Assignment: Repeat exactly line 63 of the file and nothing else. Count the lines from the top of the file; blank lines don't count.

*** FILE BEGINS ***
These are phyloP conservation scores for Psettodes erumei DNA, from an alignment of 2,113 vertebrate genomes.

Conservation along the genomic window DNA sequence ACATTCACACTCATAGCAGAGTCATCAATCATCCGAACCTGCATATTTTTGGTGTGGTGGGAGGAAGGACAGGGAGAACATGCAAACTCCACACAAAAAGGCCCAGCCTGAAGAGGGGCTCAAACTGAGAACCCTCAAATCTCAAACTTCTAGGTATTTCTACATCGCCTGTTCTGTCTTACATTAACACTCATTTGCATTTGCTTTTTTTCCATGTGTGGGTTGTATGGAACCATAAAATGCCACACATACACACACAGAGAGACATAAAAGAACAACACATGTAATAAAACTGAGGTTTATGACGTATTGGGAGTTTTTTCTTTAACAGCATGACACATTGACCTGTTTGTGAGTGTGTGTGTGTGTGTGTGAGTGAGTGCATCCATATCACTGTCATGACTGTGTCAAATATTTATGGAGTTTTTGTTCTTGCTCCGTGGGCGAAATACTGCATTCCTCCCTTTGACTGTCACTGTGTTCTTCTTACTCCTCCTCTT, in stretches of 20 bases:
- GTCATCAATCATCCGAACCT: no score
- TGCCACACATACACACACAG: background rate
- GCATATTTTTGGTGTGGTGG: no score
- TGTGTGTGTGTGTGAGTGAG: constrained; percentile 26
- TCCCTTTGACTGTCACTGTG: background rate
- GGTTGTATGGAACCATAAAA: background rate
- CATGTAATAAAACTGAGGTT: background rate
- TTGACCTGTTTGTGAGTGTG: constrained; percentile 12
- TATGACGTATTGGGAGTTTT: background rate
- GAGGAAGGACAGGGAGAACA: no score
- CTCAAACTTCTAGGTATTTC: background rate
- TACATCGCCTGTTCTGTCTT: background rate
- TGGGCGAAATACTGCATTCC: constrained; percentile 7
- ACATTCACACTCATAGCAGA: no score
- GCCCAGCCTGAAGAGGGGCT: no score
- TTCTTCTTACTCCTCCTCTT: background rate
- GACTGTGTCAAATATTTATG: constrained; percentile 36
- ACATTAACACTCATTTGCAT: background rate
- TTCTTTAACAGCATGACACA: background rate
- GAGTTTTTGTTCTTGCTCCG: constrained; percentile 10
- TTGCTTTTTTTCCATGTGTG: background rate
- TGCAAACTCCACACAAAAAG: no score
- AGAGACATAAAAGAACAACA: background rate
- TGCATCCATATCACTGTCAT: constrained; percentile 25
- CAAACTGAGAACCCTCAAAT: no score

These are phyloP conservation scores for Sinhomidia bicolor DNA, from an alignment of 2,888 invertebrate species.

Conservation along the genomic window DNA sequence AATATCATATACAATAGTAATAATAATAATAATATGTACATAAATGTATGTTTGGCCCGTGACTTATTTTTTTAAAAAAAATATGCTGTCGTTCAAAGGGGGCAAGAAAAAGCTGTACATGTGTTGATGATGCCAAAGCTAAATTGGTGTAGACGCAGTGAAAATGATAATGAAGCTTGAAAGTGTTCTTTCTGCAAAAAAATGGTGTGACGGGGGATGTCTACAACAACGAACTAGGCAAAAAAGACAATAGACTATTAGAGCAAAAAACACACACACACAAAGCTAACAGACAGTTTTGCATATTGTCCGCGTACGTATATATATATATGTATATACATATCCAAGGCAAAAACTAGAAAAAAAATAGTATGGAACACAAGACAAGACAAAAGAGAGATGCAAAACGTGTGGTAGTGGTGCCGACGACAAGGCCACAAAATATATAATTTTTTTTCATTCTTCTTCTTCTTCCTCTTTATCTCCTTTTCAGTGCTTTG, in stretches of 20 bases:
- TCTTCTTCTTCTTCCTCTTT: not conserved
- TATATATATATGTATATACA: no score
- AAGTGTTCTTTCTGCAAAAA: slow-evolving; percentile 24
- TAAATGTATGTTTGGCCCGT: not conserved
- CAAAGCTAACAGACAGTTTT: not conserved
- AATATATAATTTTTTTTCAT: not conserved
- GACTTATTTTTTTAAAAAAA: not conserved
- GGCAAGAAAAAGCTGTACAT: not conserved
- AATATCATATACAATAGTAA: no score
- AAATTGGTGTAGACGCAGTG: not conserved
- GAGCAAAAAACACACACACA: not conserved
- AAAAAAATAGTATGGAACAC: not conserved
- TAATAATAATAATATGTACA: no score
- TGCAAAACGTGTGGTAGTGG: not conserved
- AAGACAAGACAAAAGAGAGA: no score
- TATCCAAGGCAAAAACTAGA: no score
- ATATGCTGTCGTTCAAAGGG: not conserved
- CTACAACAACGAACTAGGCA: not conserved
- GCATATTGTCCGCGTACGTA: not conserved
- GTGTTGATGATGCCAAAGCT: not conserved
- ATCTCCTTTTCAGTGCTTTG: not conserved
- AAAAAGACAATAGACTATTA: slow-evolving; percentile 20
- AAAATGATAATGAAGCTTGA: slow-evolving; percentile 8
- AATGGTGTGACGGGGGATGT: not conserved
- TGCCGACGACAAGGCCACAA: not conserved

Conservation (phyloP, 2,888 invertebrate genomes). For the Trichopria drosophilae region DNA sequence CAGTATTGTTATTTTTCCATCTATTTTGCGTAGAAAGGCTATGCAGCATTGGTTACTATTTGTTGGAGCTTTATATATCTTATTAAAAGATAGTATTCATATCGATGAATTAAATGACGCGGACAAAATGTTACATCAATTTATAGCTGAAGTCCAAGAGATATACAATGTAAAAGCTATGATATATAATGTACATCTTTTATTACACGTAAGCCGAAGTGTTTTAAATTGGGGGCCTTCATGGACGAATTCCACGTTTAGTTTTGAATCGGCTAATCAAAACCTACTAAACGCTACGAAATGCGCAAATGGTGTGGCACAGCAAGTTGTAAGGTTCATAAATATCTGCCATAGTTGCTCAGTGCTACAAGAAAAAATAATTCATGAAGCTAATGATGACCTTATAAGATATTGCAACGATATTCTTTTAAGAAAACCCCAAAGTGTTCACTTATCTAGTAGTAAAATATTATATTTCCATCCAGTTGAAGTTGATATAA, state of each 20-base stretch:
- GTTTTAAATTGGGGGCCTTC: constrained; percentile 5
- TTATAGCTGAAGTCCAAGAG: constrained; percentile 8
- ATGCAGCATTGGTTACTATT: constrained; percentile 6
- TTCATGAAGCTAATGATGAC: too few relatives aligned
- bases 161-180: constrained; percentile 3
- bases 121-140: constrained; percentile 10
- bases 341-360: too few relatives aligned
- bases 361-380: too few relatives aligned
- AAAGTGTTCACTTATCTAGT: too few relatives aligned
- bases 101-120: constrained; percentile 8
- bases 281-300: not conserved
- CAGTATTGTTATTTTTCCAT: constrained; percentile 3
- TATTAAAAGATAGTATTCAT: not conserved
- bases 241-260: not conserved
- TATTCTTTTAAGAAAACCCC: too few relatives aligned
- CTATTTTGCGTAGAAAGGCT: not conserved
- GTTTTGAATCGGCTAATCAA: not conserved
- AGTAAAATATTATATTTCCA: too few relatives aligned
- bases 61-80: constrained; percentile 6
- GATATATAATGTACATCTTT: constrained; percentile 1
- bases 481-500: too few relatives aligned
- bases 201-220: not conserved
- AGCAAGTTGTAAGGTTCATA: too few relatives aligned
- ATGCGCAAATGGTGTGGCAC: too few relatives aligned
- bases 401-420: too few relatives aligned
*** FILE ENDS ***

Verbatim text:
- bases 361-380: too few relatives aligned